GAMES FROM THIS EPISODE OF AVGN:
–Ikari Warriors (NES)
-Ikari Warriors (Arcade)
-Ikari Warriors II: Victory Road (NES)
Almost 5 years ago, I set out to speedrun all of the “shitty games that suck ass”. Inspired by the challenge of speedrunning some of the hardest games in retro, with some of the jankiest controls and most unfair mechanics, the goal laid out in front of me was daunting. And no game on that list scared the living shit out of me more than Ikari Warriors. This game, from even before Day #1 of the AVGN Trials, put the fear of God in me. I knew this would be a challenge unlike no other I’ve faced in speedrunning. And, while the game was nowhere near as impossible as I once feared, it lived up to the hype, and was a fitting end cap to the Trials.
Ikari Warriors is a 1986 NES port of the Arcade game of the same title, both made by SNK. This early NES game has some impressive content in terms of size and scope, although to its’ detriment if you ask most people. These 4 levels are INCREDIBLY long, taking over 7 minutes on average IN THE SPEEDRUN to complete. And what’s worse: you only have 3 lives to start, and without the ABBA code there are zero continues. And EVERYTHING kills you in one hit. This is NES hard as NES hard gets, and this is easily the most difficult video game I’ve ever played in my life. And I’ve played Wally Bear, folks.
Despite this, it’s still a fun game to play. You control Ralf (I think) and you go through these stages with grenades and an offset gun, with janky 8-direction controls that move like a drunk tank. You do get used to them, however, and it does get easier to play, but the enemies move with such RNG that it almost doesn’t matter. You HAVE to get lucky to survive in some spots, simple as that. Speed strats can help, but only to an extent; the level of randomness in this speedrun is even higher than games like Zelda 1, or turds like Karate Champ or Hong Kong ’97. It makes for a marathon of epic proportions, in which you have to not only play at a high level with constant attention, but do so whilst getting lucky. It sucks! But it is still fun, believe it or not. This style of gameplay works great… if only it were executed better, like games such as Iron Tank or Jackal.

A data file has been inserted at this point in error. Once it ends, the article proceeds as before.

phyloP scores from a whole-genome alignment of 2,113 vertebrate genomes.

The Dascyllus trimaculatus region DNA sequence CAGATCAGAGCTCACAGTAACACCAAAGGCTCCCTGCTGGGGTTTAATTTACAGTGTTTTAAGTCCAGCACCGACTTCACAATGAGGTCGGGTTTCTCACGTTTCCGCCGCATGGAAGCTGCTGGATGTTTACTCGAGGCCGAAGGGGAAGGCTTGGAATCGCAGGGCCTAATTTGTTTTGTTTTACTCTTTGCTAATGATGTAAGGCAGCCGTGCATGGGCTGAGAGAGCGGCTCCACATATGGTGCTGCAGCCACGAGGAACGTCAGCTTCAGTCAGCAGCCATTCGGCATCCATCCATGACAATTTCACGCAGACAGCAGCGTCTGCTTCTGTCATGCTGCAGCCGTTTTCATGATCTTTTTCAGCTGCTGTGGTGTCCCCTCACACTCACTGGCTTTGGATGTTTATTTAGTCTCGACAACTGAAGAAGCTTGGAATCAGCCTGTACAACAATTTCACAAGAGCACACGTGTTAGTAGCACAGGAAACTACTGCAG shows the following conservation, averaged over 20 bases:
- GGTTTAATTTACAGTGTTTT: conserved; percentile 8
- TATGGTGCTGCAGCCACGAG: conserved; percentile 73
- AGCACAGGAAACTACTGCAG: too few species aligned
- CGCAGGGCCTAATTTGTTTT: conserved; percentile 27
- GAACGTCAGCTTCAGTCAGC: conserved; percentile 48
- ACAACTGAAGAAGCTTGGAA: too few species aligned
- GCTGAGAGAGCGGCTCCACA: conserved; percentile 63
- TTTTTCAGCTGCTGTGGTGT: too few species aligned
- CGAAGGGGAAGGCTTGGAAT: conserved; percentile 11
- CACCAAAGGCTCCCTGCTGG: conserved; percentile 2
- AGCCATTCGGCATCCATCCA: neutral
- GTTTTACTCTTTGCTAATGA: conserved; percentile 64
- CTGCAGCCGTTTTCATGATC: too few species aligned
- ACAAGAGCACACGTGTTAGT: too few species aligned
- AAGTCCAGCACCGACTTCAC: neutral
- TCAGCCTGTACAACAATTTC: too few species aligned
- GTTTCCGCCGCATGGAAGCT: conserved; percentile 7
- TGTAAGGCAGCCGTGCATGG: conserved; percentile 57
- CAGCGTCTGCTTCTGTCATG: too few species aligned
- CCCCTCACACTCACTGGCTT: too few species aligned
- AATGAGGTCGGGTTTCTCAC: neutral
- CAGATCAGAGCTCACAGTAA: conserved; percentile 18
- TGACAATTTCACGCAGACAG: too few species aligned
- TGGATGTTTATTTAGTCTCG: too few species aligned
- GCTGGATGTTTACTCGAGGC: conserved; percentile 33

The graphics are quite primitive and the music loops over and over, but for a 1986 NES game, dare I say it’s almost (key word) impressive? It doesn’t make it good by any means, but it’s not as bad as some might lead you to believe. The low frame rate does make your head hurt after a while, and you’ll yearn for good ol’ 60 FPS games by the end of it. Again, you do adjust to it over time, but it’s not an adjustment you’ll want to make. Eventually, it doesn’t bother you anymore, and the music becomes borderline catchy. It is an earworm that you’ll reluctantly recall the next day.
The speedrun makes a lot of things easier, but also makes some sections quite difficult, requiring you to memorize every static enemy spawn and item location. With the awesome helicopter glitch, you get to skip large chunks of levels 1, 3, and 4, at the cost of 2 of your precious lives. Fortunately, the game gives extra lives at 50k, 100k, and 200k points, so you end up with a budget of 4 lives to beat the game on (in my run, I only used 3 of them. Poverty.) making this absolutely worth the trade-off. The glitch is both faster AND safer, and gives a well-earned break in those stages. A tank manipulation in level 2 makes a short chunk of that stage much easier as well, though it is doable on foot. In fact, moving on foot is the fastest strat, and would be the ticket to WR if I kept running this game (spoiler alert: I won’t). Some areas require precision grenades with perfect timing, or else you die. And even if you nail the throws, RNG can strike at any time, making for a white-knuckle experience in stages 3 and 4.
If you die at any point in the run, you lose your power-ups and respawn. With a heart in your inventory this doesn’t happen, making hearts required items to pick up. You also get upgrades for your gun and bigger grenades, and a super speed pickup, as well as a knife that allows you to touch enemies and obstacles without taking a death. These are required, and if you die and lose them, the run is all but over at that point. This makes dying in some spots, for all intents and purposes, a reset. This just so happens to make some of the hardest stretches in the game even harder, and I reset SO many times in stage 2 because of this fact.
SNK could’ve had a banger here if they had made the game a bit easier. Continues, not losing items on starting new stages or dying, faster movement overall, or even just some sort of extra hit points, would’ve gone a long way. Instead, they inadvertently made one of the most grueling video games of all time, and I am both extremely relieved I will never have to play this again… and very proud I did so.
This is the motherlode speedrun. Only the most hardcore of hardcore need apply. But you’ll feel the payoff is worth it if you do.